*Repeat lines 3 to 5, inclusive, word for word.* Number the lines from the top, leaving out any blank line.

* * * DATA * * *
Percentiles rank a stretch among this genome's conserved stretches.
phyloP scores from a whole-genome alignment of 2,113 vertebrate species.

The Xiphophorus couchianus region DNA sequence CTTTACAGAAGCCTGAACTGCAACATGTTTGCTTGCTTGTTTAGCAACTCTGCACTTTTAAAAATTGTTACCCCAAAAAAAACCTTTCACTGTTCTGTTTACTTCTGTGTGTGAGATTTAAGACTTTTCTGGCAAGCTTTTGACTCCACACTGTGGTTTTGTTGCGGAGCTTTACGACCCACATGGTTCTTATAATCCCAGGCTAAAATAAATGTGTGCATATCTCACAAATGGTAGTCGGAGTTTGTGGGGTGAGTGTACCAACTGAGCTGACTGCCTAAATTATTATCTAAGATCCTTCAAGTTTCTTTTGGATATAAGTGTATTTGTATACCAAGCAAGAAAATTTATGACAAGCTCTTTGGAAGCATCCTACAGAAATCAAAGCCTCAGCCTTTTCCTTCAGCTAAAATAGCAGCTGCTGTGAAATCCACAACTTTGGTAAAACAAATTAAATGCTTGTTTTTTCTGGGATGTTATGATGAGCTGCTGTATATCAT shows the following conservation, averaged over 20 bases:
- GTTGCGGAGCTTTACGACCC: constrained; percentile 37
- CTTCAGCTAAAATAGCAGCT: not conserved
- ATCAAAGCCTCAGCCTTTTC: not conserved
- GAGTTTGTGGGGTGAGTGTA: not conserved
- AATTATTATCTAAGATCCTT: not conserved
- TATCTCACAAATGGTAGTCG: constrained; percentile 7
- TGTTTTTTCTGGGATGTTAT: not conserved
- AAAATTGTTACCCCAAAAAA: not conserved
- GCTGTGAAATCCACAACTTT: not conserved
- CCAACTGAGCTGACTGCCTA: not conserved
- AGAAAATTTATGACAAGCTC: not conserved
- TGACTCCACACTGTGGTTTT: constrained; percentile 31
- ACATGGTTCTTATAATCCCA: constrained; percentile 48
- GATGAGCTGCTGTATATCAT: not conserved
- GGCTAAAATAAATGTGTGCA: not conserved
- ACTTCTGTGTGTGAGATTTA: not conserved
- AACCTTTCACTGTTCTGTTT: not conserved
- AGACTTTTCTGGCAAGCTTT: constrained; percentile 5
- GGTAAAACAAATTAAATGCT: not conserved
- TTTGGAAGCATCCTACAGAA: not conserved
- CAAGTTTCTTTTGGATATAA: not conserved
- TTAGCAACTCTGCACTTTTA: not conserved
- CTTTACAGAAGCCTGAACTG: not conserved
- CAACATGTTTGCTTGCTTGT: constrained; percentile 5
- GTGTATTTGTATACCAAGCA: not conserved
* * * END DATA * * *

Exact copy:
The Xiphophorus couchianus region DNA sequence CTTTACAGAAGCCTGAACTGCAACATGTTTGCTTGCTTGTTTAGCAACTCTGCACTTTTAAAAATTGTTACCCCAAAAAAAACCTTTCACTGTTCTGTTTACTTCTGTGTGTGAGATTTAAGACTTTTCTGGCAAGCTTTTGACTCCACACTGTGGTTTTGTTGCGGAGCTTTACGACCCACATGGTTCTTATAATCCCAGGCTAAAATAAATGTGTGCATATCTCACAAATGGTAGTCGGAGTTTGTGGGGTGAGTGTACCAACTGAGCTGACTGCCTAAATTATTATCTAAGATCCTTCAAGTTTCTTTTGGATATAAGTGTATTTGTATACCAAGCAAGAAAATTTATGACAAGCTCTTTGGAAGCATCCTACAGAAATCAAAGCCTCAGCCTTTTCCTTCAGCTAAAATAGCAGCTGCTGTGAAATCCACAACTTTGGTAAAACAAATTAAATGCTTGTTTTTTCTGGGATGTTATGATGAGCTGCTGTATATCAT shows the following conservation, averaged over 20 bases:
- GTTGCGGAGCTTTACGACCC: constrained; percentile 37
- CTTCAGCTAAAATAGCAGCT: not conserved